By Robert Brodsky
December 23, 2010A bill to enhance protections for federal employees who blow the whistle on agency waste or misconduct died in the Senate's lame-duck session on Wednesday after the measure was blocked by an anonymous lawmaker.
The 2010 Whistleblower Protection Enhancement Act (S. 372), which advocates have worked on for more than a decade, actually passed the Senate on Dec. 10 by unanimous consent.
But to secure the support of House Republicans, provisions that would have provided whistleblower protection for employees at U.S. intelligence agencies were removed when the bill was returned to the House.
GOP lawmakers had expressed concern that the Senate-passed version could lead to national security disclosures similar to those published on the WikiLeaks website.
Although supporters argued the legislation did not permit the leaking of classified information, House Democrats agreed to remove the controversial provision. The measure then passed the House on Wednesday afternoon by unanimous consent.
Some House sponsors of the long-awaited bill thought the measure was finally on its way to becoming law. A news release by Rep. Edolphus Towns, D-N.Y., the outgoing chairman of the House Oversight and Government Reform Committee and a co-sponsor of the legislation, stated on Wednesday that the bill "now heads to the president's desk for signature into law."
The House revisions, however, forced the bill back to the Senate for another vote. Before the lame-duck session expired, a single unidentified senator placed a hold on the bill, a development first reported by The Washington Post.
The 11th-hour failure to pass the bill was déjà vu for its supporters. In 2008, the Senate passed a version by unanimous consent and the House passed a similar bill, but the chambers were unable to work out their differences before the 110th Congress adjourned.
During the past decade, the measure also has faced countless procedural hurdles from Senate Republicans. Among the Republican lawmakers who have placed holds on earlier versions of the whistleblower legislation are Sens. Jon Kyl of Arizona, Tom Coburn of Oklahoma, Kit Bond of Missouri, Jim Bunning of Kentucky, and Jeff Sessions of Alabama.
Before the bill's passage in the Senate earlier this month, Kyl indicated he would block the measure unless lawmakers revised it by narrowing the circumstances under which federal employees who allege retaliation for having blown the whistle on waste, fraud or abuse could seek earlier access to the courts after first bringing their case to the Merit Systems Protection Board. Kyl at that time never technically placed a hold on the bill.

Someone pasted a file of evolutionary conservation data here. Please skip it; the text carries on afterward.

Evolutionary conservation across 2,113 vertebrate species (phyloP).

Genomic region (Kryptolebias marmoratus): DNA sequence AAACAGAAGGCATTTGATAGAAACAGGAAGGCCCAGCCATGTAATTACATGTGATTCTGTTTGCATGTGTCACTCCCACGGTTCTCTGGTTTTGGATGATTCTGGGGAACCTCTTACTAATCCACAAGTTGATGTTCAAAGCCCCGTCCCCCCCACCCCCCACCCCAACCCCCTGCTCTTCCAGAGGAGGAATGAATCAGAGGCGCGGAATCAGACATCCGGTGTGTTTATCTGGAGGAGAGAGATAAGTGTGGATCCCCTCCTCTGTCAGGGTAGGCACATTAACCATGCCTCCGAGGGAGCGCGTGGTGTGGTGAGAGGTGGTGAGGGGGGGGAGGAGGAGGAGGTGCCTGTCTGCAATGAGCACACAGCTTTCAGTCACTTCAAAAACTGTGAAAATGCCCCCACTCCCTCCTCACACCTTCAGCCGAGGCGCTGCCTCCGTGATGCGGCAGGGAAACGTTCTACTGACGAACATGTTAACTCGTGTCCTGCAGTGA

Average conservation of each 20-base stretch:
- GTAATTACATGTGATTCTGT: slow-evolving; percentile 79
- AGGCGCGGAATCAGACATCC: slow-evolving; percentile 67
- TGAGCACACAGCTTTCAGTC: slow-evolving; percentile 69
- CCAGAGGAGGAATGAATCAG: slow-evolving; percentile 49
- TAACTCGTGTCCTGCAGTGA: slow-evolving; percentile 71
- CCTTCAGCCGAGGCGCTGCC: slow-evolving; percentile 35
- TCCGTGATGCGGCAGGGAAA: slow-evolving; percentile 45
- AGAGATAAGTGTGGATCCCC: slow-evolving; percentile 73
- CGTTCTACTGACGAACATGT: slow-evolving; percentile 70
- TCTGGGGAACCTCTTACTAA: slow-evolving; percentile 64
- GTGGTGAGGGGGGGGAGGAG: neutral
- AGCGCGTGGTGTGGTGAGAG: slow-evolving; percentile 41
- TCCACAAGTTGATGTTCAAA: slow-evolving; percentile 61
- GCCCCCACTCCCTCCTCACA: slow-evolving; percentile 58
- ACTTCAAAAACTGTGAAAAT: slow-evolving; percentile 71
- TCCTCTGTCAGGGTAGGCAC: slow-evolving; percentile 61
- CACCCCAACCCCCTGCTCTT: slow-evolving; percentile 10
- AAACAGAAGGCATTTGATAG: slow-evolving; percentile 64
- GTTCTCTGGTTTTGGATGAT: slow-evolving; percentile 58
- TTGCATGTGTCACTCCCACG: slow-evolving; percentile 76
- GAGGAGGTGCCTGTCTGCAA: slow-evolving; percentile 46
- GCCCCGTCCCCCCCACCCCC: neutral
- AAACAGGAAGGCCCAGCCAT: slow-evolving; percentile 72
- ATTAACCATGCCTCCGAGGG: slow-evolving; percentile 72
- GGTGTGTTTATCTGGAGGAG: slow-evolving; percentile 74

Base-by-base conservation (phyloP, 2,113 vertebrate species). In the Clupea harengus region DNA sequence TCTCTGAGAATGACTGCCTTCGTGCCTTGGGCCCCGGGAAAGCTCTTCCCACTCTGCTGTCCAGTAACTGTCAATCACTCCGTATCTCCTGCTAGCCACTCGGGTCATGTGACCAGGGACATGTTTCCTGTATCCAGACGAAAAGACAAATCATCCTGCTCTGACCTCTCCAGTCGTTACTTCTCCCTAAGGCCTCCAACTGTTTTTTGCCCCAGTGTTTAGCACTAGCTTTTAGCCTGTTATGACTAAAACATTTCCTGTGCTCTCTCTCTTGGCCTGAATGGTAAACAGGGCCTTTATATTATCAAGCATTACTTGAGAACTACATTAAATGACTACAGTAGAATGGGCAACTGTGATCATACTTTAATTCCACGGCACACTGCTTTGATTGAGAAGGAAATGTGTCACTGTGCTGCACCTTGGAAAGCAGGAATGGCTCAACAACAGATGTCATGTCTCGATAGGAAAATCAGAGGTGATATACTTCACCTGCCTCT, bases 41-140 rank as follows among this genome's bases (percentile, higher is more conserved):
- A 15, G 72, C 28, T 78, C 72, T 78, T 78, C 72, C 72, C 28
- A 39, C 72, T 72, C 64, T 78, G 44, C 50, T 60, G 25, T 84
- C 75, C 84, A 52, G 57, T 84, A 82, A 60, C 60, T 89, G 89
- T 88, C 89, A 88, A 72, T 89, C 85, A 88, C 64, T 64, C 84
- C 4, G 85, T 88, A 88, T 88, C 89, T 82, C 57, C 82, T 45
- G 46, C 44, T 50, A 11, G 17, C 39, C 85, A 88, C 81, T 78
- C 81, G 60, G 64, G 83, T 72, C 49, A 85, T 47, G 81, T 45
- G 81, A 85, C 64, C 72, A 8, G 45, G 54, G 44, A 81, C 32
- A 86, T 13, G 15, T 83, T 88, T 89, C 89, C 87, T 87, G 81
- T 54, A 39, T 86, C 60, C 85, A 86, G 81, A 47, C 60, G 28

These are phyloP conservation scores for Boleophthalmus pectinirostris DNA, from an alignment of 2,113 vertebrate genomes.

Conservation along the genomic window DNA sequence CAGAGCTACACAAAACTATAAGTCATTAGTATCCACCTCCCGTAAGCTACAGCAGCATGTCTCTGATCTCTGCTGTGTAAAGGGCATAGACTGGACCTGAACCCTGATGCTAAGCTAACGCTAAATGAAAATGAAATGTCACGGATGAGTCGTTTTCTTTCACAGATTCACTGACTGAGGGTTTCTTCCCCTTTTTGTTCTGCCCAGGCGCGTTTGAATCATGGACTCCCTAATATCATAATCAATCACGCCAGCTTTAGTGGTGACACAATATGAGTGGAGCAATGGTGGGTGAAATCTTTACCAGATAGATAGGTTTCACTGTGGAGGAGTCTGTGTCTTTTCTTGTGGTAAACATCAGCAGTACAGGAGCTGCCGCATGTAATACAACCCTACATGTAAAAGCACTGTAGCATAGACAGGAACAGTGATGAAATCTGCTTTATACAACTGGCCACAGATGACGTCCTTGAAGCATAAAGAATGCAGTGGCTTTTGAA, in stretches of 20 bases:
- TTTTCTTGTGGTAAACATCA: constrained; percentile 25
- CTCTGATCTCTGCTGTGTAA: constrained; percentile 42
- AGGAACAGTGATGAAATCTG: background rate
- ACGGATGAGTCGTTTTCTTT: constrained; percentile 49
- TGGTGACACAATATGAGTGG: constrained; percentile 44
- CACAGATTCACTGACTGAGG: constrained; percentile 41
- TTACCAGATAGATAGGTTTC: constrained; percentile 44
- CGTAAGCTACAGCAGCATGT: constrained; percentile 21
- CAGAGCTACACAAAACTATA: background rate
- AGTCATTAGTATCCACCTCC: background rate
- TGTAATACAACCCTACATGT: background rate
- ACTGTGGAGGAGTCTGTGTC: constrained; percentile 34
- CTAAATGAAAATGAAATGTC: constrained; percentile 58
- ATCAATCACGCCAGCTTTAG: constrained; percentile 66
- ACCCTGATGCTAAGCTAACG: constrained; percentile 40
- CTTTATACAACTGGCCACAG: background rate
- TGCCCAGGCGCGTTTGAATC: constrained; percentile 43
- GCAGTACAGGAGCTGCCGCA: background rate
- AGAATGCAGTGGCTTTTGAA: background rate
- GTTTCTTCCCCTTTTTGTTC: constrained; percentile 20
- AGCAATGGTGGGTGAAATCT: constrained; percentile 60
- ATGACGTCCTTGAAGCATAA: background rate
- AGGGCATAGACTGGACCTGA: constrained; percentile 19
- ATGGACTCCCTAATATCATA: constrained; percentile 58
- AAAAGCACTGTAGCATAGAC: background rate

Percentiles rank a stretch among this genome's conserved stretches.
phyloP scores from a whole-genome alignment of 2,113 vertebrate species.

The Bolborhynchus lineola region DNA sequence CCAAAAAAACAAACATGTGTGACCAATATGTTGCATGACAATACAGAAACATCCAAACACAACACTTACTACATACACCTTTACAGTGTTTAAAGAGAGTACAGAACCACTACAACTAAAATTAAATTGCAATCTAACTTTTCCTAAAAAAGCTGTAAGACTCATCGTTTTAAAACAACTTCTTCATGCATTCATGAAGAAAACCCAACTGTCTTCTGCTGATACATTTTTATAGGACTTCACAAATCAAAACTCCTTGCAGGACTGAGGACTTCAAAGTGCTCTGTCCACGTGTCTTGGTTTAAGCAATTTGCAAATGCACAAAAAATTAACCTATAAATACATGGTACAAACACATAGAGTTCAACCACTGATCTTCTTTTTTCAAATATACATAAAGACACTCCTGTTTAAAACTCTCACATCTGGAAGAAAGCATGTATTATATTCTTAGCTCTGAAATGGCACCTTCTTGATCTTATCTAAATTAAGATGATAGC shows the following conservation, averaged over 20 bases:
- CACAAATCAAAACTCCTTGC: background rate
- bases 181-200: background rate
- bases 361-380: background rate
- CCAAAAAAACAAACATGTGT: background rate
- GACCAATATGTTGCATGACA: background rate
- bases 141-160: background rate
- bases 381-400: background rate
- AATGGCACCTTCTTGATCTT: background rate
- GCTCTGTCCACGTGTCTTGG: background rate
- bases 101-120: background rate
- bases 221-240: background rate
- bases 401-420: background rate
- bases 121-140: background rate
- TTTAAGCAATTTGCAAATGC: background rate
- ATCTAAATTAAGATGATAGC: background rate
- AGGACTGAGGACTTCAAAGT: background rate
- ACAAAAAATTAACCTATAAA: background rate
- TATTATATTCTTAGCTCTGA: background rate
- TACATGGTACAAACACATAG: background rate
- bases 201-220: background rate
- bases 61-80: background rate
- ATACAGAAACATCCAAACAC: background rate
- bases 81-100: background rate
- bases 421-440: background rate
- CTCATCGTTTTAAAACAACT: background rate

A non-congressional source who closely followed the legislation said Kyl was likely not responsible for the hold placed this Wednesday. Kyl's spokesman did not respond to a request for comment. The bill reportedly had the backing of Senate Minority Leader Mitch McConnell, R-Ky.
Supporters of the measure vowed to identify the lawmaker who placed the hold. "This holiday season, a Republican senator gave taxpayers a secret Scrooge," said Tom Devine, legal director of the Government Accountability Project, a whistleblower protection and advocacy organization. "The senator who sabotaged this bill should come out of the closet. Good government groups want to give him the 2010 Friend of Fraud, Waste and Abuse Award. There will be a relentless search to find the politician who is a cowardly enemy of taxpayers."
The Government Accountability Project pledged to continue working toward passage of the bill in the next Congress. But with Republicans taking control of the House, some supporters believe getting attention for the measure might be difficult.
The scuttled bill would have provided new or expanded whistleblower protection rights to 40,000 Transportation Security Administration baggage screeners and federal scientists who challenge what they see as censorship.
The bill also would have changed the legal process for whistleblowers alleging retaliation from their supervisors, allowing alleged victims to seek a jury trial anywhere in the country. Appellate reviews of cases involving the 1989 Whistleblower Protection Act would no longer be sent exclusively to the Federal Circuit Court of Appeals, which has ruled in favor of government whistleblowers in only three of 211 cases. And the bill would have ended a provision in existing law that protects only "the first" person who discloses the misconduct.
The act also would give the Office of Special Counsel the authority to file friend-of-the-court briefs to support employees appealing MSPB rulings. MSPB would be required to file annual reports on the outcomes of whistleblower cases, and an experimental whistleblower ombudsman position would be created to advise employees of their rights in offices of inspectors general.
By Robert Brodsky
December 23, 2010